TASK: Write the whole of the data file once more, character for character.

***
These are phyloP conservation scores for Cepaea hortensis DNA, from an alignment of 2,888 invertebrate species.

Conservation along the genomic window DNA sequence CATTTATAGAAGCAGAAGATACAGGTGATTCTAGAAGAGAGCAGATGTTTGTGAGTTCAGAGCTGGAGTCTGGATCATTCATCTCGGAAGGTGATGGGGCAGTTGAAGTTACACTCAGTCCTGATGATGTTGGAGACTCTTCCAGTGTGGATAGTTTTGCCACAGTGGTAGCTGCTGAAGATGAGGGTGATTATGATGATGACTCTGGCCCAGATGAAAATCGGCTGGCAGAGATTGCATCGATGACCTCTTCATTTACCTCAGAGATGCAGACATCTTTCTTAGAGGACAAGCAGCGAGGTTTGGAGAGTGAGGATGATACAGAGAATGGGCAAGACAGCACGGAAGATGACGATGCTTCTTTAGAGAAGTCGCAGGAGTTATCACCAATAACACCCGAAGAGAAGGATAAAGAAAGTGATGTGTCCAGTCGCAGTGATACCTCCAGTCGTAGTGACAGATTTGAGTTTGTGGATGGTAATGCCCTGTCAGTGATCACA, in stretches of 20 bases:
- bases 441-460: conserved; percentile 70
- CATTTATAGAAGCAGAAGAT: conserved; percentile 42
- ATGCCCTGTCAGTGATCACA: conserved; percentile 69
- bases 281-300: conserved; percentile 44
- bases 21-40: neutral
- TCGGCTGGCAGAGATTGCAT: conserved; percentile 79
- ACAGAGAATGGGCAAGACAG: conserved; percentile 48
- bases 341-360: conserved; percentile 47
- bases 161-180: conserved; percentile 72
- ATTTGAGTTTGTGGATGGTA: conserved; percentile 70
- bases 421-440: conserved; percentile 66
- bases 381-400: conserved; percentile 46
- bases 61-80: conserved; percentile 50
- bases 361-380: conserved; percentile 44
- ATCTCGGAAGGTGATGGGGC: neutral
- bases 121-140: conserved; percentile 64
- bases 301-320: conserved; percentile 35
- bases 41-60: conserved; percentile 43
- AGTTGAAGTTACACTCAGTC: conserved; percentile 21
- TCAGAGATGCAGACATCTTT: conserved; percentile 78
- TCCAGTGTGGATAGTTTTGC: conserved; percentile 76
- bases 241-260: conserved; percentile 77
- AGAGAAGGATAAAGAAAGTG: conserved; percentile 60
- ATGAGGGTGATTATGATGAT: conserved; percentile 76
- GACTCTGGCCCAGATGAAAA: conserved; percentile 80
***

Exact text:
These are phyloP conservation scores for Cepaea hortensis DNA, from an alignment of 2,888 invertebrate species.

Conservation along the genomic window DNA sequence CATTTATAGAAGCAGAAGATACAGGTGATTCTAGAAGAGAGCAGATGTTTGTGAGTTCAGAGCTGGAGTCTGGATCATTCATCTCGGAAGGTGATGGGGCAGTTGAAGTTACACTCAGTCCTGATGATGTTGGAGACTCTTCCAGTGTGGATAGTTTTGCCACAGTGGTAGCTGCTGAAGATGAGGGTGATTATGATGATGACTCTGGCCCAGATGAAAATCGGCTGGCAGAGATTGCATCGATGACCTCTTCATTTACCTCAGAGATGCAGACATCTTTCTTAGAGGACAAGCAGCGAGGTTTGGAGAGTGAGGATGATACAGAGAATGGGCAAGACAGCACGGAAGATGACGATGCTTCTTTAGAGAAGTCGCAGGAGTTATCACCAATAACACCCGAAGAGAAGGATAAAGAAAGTGATGTGTCCAGTCGCAGTGATACCTCCAGTCGTAGTGACAGATTTGAGTTTGTGGATGGTAATGCCCTGTCAGTGATCACA, in stretches of 20 bases:
- bases 441-460: conserved; percentile 70
- CATTTATAGAAGCAGAAGAT: conserved; percentile 42
- ATGCCCTGTCAGTGATCACA: conserved; percentile 69
- bases 281-300: conserved; percentile 44
- bases 21-40: neutral
- TCGGCTGGCAGAGATTGCAT: conserved; percentile 79
- ACAGAGAATGGGCAAGACAG: conserved; percentile 48
- bases 341-360: conserved; percentile 47
- bases 161-180: conserved; percentile 72
- ATTTGAGTTTGTGGATGGTA: conserved; percentile 70
- bases 421-440: conserved; percentile 66
- bases 381-400: conserved; percentile 46
- bases 61-80: conserved; percentile 50
- bases 361-380: conserved; percentile 44
- ATCTCGGAAGGTGATGGGGC: neutral
- bases 121-140: conserved; percentile 64
- bases 301-320: conserved; percentile 35
- bases 41-60: conserved; percentile 43
- AGTTGAAGTTACACTCAGTC: conserved; percentile 21
- TCAGAGATGCAGACATCTTT: conserved; percentile 78
- TCCAGTGTGGATAGTTTTGC: conserved; percentile 76
- bases 241-260: conserved; percentile 77
- AGAGAAGGATAAAGAAAGTG: conserved; percentile 60
- ATGAGGGTGATTATGATGAT: conserved; percentile 76
- GACTCTGGCCCAGATGAAAA: conserved; percentile 80